It would be an interesting study to see the average skill level the police and military and then compare the averqge skill level of gun owners who regularly carry a weapon and compare the two groups.

    • skill level with the gun is not what i mean when i say x military or leo. you can be an excellent shot on the range and in training, and by all means get some training, but that means little until you’ve been in a real world shitstorm. and the chances of being in that shitstorm increase greatly if you’re military or leo.

      age also figures into it. by the time you’ve reached middle age you’ve probably had enough personal shitstorms in your life that it’s easier for you to deal with bad monents with a clear mind.

      i’m not an expert on anything, these are just my observations. ymmv.

      • I understand what you’re saying, but I would have to disagree about that; statistically, most police and military members can go thier whole careers without firing a weapon in anger, so whether it’s police, military or citizen, a shooting situation is usually thier first time and training is what makes the difference.
        So far, from what we see reported on these types of sites, citizens with no prior police or military back ground have done very well.

  13. Fellas, you’re missing the bigger question…What’s with all these bad guys running right out of their shoes? Didn’t the same thing happen in the other cyber-cafe DGU a few months ago?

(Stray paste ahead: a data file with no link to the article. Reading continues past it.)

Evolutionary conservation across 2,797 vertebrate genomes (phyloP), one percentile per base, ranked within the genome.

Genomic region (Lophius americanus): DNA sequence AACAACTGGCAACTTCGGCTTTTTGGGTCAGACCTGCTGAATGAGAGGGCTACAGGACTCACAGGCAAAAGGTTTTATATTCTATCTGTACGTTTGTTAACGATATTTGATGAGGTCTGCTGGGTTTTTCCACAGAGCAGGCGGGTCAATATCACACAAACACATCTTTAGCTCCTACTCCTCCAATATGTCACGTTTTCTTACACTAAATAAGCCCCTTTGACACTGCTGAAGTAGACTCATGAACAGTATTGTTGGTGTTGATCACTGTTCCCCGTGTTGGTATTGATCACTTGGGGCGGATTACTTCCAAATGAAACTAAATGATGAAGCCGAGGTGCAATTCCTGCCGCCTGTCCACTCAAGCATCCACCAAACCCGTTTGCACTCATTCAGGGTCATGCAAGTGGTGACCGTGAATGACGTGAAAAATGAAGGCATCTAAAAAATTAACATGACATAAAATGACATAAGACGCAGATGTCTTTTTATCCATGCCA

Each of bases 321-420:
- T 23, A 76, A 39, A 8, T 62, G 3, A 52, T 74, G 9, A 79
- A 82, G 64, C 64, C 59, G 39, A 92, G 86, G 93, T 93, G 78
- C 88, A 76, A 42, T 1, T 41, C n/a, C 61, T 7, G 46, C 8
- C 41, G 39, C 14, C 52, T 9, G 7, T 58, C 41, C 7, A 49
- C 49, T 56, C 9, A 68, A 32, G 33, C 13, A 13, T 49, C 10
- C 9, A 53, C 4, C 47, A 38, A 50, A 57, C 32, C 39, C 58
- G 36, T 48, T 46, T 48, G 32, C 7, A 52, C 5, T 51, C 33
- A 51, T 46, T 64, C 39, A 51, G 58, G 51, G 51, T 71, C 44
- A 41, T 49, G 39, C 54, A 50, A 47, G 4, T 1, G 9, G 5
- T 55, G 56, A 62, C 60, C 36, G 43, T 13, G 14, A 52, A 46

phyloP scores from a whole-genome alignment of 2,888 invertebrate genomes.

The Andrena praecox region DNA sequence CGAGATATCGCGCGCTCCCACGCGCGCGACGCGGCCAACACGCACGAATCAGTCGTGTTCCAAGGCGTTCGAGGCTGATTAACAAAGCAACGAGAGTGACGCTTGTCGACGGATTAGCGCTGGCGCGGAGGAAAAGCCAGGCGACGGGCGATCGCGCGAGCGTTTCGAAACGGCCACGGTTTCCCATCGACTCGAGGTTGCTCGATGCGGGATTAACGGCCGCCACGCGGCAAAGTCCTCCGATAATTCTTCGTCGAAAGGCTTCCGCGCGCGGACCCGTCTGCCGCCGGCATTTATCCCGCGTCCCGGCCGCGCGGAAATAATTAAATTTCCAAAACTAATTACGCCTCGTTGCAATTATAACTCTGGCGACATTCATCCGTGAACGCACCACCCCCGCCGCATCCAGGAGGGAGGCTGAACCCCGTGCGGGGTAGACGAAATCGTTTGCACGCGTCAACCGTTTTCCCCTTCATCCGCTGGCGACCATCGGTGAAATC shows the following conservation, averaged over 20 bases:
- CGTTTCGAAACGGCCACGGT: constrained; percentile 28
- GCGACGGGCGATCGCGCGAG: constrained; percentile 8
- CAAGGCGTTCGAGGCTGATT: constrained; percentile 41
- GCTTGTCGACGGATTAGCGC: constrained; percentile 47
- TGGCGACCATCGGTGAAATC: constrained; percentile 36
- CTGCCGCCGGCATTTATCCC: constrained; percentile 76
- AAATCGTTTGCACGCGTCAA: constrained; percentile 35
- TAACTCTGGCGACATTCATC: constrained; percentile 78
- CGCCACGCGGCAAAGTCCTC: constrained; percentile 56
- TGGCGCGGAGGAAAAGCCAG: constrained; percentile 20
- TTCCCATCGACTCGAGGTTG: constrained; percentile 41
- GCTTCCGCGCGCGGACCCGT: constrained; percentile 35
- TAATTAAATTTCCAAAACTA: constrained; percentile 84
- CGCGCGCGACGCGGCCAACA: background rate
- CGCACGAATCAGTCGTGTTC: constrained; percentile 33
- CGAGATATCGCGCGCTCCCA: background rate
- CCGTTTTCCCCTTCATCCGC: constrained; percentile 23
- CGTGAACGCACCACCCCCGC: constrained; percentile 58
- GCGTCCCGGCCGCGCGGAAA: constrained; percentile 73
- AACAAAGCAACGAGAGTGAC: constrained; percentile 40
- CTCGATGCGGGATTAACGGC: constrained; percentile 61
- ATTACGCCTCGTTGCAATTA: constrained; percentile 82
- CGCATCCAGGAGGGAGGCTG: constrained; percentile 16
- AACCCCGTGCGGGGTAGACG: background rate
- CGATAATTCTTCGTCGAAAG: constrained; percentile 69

14. I don’t shoot competitively so I will defer comments to those of you who do, realizing that you are using the benefits of 20/20 hindsight. However, in a real life situation it is pass/fail. He passed and the bad guys failed. Way to go, Dude!

  15. Wow it was a thing of beauty if there could be such a thing.
    He immediately moved right. As Robert mentioned, Left might have gotten him in that doorway, but he would have to move right in front of their entry point and direction of travel to do it, so the fact he moved latterly is good. He kept moving.
    His draw was calm, and deliberate, no chance of an AD with that.
    He sited his target(s)
    He kept moving. Sure standing still makes you more accurate, but then again not getting shot is kind of high on ones list too.

    I look at it this way. We can certainly look and criticize, but to be honest he did everything right. Bad guys gone, and he doesn’t have a scratch on him. That is like that old pilots saying, a good landing is any that you can walk away from!